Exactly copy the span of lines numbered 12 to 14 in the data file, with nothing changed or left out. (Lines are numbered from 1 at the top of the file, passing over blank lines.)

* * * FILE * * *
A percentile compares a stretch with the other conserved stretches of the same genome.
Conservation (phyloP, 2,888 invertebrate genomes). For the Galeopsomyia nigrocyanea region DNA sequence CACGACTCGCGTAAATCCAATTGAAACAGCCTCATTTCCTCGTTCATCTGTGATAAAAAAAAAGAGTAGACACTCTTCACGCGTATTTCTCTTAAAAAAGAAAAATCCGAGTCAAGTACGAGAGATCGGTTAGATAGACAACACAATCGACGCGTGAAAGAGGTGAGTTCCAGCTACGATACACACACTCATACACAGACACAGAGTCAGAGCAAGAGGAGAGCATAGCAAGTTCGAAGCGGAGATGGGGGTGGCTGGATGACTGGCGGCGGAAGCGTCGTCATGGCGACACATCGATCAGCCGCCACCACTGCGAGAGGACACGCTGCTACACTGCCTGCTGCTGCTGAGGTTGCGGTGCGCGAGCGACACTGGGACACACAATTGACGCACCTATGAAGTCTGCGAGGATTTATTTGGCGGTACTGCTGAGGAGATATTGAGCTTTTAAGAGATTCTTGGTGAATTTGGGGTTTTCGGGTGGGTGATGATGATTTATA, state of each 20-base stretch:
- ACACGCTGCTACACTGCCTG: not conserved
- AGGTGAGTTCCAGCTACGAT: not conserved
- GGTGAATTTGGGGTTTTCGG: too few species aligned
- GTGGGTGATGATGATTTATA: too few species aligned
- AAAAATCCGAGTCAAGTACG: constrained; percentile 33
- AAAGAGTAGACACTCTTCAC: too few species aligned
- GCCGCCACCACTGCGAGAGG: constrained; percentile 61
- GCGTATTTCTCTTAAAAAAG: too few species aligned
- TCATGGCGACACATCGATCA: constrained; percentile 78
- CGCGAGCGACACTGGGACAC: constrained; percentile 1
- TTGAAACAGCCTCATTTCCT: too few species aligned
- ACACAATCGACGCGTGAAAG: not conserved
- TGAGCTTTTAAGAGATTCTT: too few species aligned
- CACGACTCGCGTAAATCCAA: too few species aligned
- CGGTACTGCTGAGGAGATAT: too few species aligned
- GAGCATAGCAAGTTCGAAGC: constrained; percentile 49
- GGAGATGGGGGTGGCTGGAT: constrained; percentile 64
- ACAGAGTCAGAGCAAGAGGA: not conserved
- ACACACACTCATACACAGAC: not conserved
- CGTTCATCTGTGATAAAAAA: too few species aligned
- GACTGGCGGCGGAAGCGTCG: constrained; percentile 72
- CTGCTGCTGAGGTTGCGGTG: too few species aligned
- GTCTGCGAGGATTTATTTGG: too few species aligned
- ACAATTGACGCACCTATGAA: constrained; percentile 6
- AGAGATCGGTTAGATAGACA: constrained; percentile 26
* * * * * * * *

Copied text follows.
- CGCGAGCGACACTGGGACAC: constrained; percentile 1
- TTGAAACAGCCTCATTTCCT: too few species aligned
- ACACAATCGACGCGTGAAAG: not conserved